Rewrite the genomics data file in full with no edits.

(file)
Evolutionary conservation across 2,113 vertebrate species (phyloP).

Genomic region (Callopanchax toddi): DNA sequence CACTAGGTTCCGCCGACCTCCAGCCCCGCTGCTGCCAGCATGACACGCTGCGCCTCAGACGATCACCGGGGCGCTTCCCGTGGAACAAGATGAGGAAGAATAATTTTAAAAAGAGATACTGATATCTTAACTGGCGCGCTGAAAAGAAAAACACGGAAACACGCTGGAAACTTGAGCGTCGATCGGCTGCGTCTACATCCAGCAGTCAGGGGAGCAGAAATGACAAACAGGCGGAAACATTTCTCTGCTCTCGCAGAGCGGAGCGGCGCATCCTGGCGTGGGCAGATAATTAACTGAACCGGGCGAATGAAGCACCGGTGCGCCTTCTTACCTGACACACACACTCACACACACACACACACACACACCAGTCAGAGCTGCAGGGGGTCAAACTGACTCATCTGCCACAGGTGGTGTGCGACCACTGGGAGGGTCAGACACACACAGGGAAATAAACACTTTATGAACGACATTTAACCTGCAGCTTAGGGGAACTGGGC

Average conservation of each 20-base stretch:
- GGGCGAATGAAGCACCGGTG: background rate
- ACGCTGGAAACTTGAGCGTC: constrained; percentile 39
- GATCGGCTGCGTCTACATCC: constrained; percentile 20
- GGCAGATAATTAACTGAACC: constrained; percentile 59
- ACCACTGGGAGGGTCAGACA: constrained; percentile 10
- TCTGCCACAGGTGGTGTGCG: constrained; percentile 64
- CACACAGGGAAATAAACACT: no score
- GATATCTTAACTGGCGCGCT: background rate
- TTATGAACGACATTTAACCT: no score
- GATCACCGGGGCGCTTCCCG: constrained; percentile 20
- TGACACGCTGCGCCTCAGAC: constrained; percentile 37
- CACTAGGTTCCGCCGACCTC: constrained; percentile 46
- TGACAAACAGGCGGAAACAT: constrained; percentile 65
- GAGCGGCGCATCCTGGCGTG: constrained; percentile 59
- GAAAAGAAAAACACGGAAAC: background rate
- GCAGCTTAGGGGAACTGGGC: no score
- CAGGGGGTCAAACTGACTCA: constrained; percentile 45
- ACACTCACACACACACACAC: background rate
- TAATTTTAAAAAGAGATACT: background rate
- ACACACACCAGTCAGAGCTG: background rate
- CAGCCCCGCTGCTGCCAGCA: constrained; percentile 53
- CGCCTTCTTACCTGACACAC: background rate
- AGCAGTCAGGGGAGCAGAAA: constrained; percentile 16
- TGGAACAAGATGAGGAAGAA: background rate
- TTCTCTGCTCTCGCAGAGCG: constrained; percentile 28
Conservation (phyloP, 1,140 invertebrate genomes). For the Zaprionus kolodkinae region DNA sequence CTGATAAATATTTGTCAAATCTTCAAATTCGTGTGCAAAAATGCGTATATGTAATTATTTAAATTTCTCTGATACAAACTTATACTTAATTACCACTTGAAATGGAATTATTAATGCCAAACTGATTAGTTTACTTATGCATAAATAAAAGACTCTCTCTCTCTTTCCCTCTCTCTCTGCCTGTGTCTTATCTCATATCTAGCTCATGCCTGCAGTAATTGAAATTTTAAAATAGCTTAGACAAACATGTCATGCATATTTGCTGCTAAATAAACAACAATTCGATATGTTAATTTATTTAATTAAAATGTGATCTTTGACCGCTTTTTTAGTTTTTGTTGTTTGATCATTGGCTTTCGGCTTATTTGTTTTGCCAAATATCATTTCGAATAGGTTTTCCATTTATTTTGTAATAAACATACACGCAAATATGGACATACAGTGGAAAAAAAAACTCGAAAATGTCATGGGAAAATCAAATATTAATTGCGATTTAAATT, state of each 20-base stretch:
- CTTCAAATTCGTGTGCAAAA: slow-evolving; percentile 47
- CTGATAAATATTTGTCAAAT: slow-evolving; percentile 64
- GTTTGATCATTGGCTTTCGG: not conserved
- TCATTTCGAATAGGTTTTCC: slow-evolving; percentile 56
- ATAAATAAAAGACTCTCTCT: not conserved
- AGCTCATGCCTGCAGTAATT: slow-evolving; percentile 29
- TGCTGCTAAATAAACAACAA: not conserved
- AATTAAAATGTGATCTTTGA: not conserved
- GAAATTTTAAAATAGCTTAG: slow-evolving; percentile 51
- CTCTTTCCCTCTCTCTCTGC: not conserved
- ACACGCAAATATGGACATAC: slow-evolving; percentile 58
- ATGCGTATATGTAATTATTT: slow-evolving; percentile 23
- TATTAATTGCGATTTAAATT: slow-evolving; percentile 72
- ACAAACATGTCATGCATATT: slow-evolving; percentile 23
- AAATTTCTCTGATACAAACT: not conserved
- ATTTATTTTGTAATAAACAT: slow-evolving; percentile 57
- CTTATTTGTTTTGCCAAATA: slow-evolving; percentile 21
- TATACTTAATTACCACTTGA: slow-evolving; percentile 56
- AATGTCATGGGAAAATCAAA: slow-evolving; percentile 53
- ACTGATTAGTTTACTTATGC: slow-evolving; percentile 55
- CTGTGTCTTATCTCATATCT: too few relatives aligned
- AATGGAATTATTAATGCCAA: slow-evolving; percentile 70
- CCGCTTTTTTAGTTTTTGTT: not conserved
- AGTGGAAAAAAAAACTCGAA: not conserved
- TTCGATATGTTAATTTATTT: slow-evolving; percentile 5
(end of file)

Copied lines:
Evolutionary conservation across 2,113 vertebrate species (phyloP).

Genomic region (Callopanchax toddi): DNA sequence CACTAGGTTCCGCCGACCTCCAGCCCCGCTGCTGCCAGCATGACACGCTGCGCCTCAGACGATCACCGGGGCGCTTCCCGTGGAACAAGATGAGGAAGAATAATTTTAAAAAGAGATACTGATATCTTAACTGGCGCGCTGAAAAGAAAAACACGGAAACACGCTGGAAACTTGAGCGTCGATCGGCTGCGTCTACATCCAGCAGTCAGGGGAGCAGAAATGACAAACAGGCGGAAACATTTCTCTGCTCTCGCAGAGCGGAGCGGCGCATCCTGGCGTGGGCAGATAATTAACTGAACCGGGCGAATGAAGCACCGGTGCGCCTTCTTACCTGACACACACACTCACACACACACACACACACACACCAGTCAGAGCTGCAGGGGGTCAAACTGACTCATCTGCCACAGGTGGTGTGCGACCACTGGGAGGGTCAGACACACACAGGGAAATAAACACTTTATGAACGACATTTAACCTGCAGCTTAGGGGAACTGGGC

Average conservation of each 20-base stretch:
- GGGCGAATGAAGCACCGGTG: background rate
- ACGCTGGAAACTTGAGCGTC: constrained; percentile 39
- GATCGGCTGCGTCTACATCC: constrained; percentile 20
- GGCAGATAATTAACTGAACC: constrained; percentile 59
- ACCACTGGGAGGGTCAGACA: constrained; percentile 10
- TCTGCCACAGGTGGTGTGCG: constrained; percentile 64
- CACACAGGGAAATAAACACT: no score
- GATATCTTAACTGGCGCGCT: background rate
- TTATGAACGACATTTAACCT: no score
- GATCACCGGGGCGCTTCCCG: constrained; percentile 20
- TGACACGCTGCGCCTCAGAC: constrained; percentile 37
- CACTAGGTTCCGCCGACCTC: constrained; percentile 46
- TGACAAACAGGCGGAAACAT: constrained; percentile 65
- GAGCGGCGCATCCTGGCGTG: constrained; percentile 59
- GAAAAGAAAAACACGGAAAC: background rate
- GCAGCTTAGGGGAACTGGGC: no score
- CAGGGGGTCAAACTGACTCA: constrained; percentile 45
- ACACTCACACACACACACAC: background rate
- TAATTTTAAAAAGAGATACT: background rate
- ACACACACCAGTCAGAGCTG: background rate
- CAGCCCCGCTGCTGCCAGCA: constrained; percentile 53
- CGCCTTCTTACCTGACACAC: background rate
- AGCAGTCAGGGGAGCAGAAA: constrained; percentile 16
- TGGAACAAGATGAGGAAGAA: background rate
- TTCTCTGCTCTCGCAGAGCG: constrained; percentile 28
Conservation (phyloP, 1,140 invertebrate genomes). For the Zaprionus kolodkinae region DNA sequence CTGATAAATATTTGTCAAATCTTCAAATTCGTGTGCAAAAATGCGTATATGTAATTATTTAAATTTCTCTGATACAAACTTATACTTAATTACCACTTGAAATGGAATTATTAATGCCAAACTGATTAGTTTACTTATGCATAAATAAAAGACTCTCTCTCTCTTTCCCTCTCTCTCTGCCTGTGTCTTATCTCATATCTAGCTCATGCCTGCAGTAATTGAAATTTTAAAATAGCTTAGACAAACATGTCATGCATATTTGCTGCTAAATAAACAACAATTCGATATGTTAATTTATTTAATTAAAATGTGATCTTTGACCGCTTTTTTAGTTTTTGTTGTTTGATCATTGGCTTTCGGCTTATTTGTTTTGCCAAATATCATTTCGAATAGGTTTTCCATTTATTTTGTAATAAACATACACGCAAATATGGACATACAGTGGAAAAAAAAACTCGAAAATGTCATGGGAAAATCAAATATTAATTGCGATTTAAATT, state of each 20-base stretch:
- CTTCAAATTCGTGTGCAAAA: slow-evolving; percentile 47
- CTGATAAATATTTGTCAAAT: slow-evolving; percentile 64
- GTTTGATCATTGGCTTTCGG: not conserved
- TCATTTCGAATAGGTTTTCC: slow-evolving; percentile 56
- ATAAATAAAAGACTCTCTCT: not conserved
- AGCTCATGCCTGCAGTAATT: slow-evolving; percentile 29
- TGCTGCTAAATAAACAACAA: not conserved
- AATTAAAATGTGATCTTTGA: not conserved
- GAAATTTTAAAATAGCTTAG: slow-evolving; percentile 51
- CTCTTTCCCTCTCTCTCTGC: not conserved
- ACACGCAAATATGGACATAC: slow-evolving; percentile 58
- ATGCGTATATGTAATTATTT: slow-evolving; percentile 23
- TATTAATTGCGATTTAAATT: slow-evolving; percentile 72
- ACAAACATGTCATGCATATT: slow-evolving; percentile 23
- AAATTTCTCTGATACAAACT: not conserved
- ATTTATTTTGTAATAAACAT: slow-evolving; percentile 57
- CTTATTTGTTTTGCCAAATA: slow-evolving; percentile 21
- TATACTTAATTACCACTTGA: slow-evolving; percentile 56
- AATGTCATGGGAAAATCAAA: slow-evolving; percentile 53
- ACTGATTAGTTTACTTATGC: slow-evolving; percentile 55
- CTGTGTCTTATCTCATATCT: too few relatives aligned
- AATGGAATTATTAATGCCAA: slow-evolving; percentile 70
- CCGCTTTTTTAGTTTTTGTT: not conserved
- AGTGGAAAAAAAAACTCGAA: not conserved
- TTCGATATGTTAATTTATTT: slow-evolving; percentile 5